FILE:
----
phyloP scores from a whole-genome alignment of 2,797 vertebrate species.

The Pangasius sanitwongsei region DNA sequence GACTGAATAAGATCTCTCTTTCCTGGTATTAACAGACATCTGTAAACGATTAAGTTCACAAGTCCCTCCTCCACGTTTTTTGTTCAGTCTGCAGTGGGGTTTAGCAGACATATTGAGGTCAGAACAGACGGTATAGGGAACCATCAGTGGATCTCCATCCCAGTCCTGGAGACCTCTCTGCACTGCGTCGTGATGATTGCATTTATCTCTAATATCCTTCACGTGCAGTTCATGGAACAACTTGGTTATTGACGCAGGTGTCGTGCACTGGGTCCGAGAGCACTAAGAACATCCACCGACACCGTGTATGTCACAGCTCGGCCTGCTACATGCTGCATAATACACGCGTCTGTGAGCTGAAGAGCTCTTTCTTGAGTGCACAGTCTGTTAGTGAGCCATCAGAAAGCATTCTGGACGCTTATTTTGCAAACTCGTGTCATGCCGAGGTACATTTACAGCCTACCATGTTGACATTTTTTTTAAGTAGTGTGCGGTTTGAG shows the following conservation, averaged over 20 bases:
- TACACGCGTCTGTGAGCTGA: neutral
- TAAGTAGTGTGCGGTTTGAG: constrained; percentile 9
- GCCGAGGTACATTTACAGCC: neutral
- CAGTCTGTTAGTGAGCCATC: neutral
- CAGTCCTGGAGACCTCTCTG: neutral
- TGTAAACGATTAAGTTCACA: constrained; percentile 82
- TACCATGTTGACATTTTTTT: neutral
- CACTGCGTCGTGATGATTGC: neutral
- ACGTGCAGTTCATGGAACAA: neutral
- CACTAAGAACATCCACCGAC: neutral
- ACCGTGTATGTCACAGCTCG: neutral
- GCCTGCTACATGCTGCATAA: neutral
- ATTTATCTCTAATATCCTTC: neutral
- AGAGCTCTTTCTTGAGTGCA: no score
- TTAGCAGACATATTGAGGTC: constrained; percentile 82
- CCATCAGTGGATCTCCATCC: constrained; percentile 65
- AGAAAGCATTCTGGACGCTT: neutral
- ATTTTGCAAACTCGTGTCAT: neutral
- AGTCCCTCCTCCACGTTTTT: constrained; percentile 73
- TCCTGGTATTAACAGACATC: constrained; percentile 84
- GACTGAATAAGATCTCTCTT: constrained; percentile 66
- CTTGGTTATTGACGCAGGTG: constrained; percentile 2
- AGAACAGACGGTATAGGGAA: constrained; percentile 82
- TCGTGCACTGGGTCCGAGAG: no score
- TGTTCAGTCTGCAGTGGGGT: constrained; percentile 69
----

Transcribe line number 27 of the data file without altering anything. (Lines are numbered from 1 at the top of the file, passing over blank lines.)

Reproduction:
- TGTTCAGTCTGCAGTGGGGT: constrained; percentile 69